The bustling opium and heroin "industry" that currently exists in Afghanistan was a direct result of the chaos that existed in the area after the Soviet Union invaded and set up a puppet government in it in 1979. The resulting jihad against Russia, largely financed by the United States, wrecked the countryside. Worse, after the Soviet armies withdrew after years of protracted fighting, the United States withdrew its influence and left the mujahadin warriors to fend for themselves. The Afghan puppet government, now without Soviet support, continued to be brutally attacked by the Afghan guerilla groups. This lasted until the radical fundamentalist group known as the Taliban captured the capital, Kabul, and, to some degree, unified the country.

At this point, the country was in a shambles. Civilization in Afghanistan was virtually destroyed, with almost everything hopelessly wrecked. To make matters worse, the fanatic Taliban sought to turn back the clock by trying to erase all vestiges of technology. Music was outlawed, women lost their rights, etc. It was at this point that the opium trade began. Farmers became aware that opium, when grown and sold, was worth more money than grain or foodstuffs. Furthermore, because of the great poverty and virtual lawlessness in the region, who was going to stop them from ensuring their survival through drastic action?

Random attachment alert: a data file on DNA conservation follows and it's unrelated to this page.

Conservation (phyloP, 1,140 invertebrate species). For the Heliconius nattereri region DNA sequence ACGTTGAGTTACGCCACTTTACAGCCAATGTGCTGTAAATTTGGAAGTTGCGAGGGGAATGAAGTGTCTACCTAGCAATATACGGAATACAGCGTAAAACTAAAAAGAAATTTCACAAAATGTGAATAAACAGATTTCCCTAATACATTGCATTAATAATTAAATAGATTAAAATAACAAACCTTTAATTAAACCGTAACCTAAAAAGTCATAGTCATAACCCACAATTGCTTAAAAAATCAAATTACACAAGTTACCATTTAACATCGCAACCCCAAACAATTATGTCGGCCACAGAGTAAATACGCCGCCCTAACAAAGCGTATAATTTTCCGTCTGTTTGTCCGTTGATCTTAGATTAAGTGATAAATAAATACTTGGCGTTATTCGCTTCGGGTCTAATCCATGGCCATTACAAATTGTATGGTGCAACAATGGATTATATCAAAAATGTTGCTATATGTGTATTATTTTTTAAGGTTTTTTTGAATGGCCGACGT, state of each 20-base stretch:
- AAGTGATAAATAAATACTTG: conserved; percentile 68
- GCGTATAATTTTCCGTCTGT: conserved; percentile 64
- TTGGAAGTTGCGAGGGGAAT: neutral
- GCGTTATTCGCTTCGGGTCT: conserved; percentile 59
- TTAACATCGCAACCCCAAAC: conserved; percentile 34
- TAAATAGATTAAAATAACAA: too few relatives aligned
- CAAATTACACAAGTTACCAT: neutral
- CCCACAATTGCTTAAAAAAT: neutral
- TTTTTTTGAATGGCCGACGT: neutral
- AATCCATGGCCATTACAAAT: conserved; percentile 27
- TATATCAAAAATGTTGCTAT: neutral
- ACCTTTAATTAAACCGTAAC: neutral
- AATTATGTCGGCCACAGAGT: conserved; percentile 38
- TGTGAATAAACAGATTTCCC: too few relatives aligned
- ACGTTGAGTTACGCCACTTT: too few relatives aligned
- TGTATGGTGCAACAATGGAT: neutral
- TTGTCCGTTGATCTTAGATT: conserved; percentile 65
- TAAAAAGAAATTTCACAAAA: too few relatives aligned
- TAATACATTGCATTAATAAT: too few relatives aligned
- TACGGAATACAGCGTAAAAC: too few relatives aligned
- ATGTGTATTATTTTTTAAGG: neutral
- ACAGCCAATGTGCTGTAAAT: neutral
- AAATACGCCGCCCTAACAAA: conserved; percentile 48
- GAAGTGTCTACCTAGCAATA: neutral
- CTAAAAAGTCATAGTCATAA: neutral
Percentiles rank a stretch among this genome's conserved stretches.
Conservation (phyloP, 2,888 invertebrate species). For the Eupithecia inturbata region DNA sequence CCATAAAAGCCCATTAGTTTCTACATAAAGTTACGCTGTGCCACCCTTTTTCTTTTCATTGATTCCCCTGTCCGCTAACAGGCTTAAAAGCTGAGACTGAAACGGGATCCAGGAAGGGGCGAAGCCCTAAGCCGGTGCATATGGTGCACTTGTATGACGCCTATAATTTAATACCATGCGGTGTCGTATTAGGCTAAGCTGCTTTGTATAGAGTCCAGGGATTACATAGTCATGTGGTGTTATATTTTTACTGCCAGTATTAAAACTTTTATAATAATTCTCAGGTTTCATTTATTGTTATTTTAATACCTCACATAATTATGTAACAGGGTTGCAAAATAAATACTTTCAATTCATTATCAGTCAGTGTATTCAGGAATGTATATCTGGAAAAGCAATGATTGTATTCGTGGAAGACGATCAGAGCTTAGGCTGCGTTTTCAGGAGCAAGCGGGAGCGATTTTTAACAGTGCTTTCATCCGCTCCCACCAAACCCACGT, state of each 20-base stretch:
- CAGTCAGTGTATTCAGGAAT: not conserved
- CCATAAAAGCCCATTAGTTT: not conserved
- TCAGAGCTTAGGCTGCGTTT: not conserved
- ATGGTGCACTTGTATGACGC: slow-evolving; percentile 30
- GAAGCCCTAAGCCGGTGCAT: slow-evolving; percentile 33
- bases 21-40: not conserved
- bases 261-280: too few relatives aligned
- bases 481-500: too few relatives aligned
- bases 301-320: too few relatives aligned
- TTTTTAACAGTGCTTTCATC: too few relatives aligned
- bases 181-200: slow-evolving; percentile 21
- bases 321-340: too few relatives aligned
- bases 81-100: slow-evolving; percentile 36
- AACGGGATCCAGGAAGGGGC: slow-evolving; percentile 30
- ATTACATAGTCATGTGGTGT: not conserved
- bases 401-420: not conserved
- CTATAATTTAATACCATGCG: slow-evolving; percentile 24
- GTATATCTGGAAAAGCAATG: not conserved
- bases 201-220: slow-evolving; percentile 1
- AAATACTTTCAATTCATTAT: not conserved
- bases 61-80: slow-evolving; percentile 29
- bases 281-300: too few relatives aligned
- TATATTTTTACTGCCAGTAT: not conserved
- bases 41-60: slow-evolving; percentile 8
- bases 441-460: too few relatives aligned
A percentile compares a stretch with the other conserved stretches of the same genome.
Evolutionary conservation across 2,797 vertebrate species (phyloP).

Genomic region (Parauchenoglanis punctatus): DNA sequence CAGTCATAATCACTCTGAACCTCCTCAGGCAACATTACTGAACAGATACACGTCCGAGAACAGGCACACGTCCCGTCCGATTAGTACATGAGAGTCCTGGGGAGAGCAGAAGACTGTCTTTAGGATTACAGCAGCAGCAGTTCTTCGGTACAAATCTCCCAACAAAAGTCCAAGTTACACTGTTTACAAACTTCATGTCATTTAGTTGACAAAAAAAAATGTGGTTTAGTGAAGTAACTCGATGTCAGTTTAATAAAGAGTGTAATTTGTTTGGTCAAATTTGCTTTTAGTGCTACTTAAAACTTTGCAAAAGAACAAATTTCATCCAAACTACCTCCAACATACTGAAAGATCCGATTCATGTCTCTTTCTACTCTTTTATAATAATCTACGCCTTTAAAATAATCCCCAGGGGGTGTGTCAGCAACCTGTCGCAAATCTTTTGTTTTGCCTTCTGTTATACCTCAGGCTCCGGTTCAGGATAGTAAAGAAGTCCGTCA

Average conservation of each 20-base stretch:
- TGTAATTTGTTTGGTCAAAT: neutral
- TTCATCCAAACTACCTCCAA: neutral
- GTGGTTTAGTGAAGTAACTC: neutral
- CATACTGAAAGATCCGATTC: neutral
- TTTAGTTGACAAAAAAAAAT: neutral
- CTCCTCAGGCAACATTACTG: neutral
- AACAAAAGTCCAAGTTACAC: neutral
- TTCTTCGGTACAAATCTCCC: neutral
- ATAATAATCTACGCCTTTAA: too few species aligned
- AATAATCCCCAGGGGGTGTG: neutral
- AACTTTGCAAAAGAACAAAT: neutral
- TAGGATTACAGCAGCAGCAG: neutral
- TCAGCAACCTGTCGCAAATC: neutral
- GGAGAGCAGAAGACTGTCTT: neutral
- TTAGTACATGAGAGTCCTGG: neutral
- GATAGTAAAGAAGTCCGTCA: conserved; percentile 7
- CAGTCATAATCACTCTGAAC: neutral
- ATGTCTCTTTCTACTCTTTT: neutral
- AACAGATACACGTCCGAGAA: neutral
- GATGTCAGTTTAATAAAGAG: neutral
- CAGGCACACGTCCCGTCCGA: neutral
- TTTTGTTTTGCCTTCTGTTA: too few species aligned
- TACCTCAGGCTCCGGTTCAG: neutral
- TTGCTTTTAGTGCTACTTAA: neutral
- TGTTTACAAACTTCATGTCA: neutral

To make matters worse, the Taliban did not attempt to squash the growing drug trade. Instead, they saw only the money that exporting it could bring them. They forced the few remaining "hold-out" farmers to grow opium instead of foodstuffs, gaining money from taking a portion of the crops and selling them. The money made went to support the Afghan government as well as the various terrorist groups active in the country, including Osama bin Laden's al-Qaeda. These groups could even be said to be the real power in Afghanistan, with a large influence in the government and therefore the ability to either raise opium themselves or siphon off money from the Taliban, which supported them. Eventually, Afghanistan became the largest opium producer and exporter in the world. International pressure became so great that the Afghan government was forced to ban the production of opium in the country and opium production did fall greatly.

Present Day

When the United States coalition forcibly removed the Taliban from power in Afghanistan and Hamid Karzai became Premier, the drug problem unfortunately got worse. Though Karzai is making many beneficial changes to the country, he only maintains a precarious grip on power. Various warlords have control over much of the countryside. Depite the Afghan central government's ban on opium production, they continue to actively produce and export opium in order to enrich themselves and finance their armies.

Currently, the United States is involved in limited drug control activities, mostly restricted to drug interdiction operations on the porous border. However, opium and heroin production will continue indefinitely until the conditions that gave rise to it are eliminated:

  • The absence of a strong central government
  • Rampant poverty
  • The lack of a viable economy to make it impossible to earn a living elsewhere
  • Ethnic rivalries that incite violence and cause further destruction to the countryside.
Furthermore, opium farmers must be given incentive to switch crops, through rewards, subsidies, etc. and a comprehensive drug enforcement plan must be drawn up. Until these things happen, Afghanistan will continue to export enormous amounts of opium to the rest of the world, with the money funding terrorists and petty warlords.


  • http://www.cacianalyst.org
  • CNN for their special report on this awhile ago
  • rougevert for information and general advice

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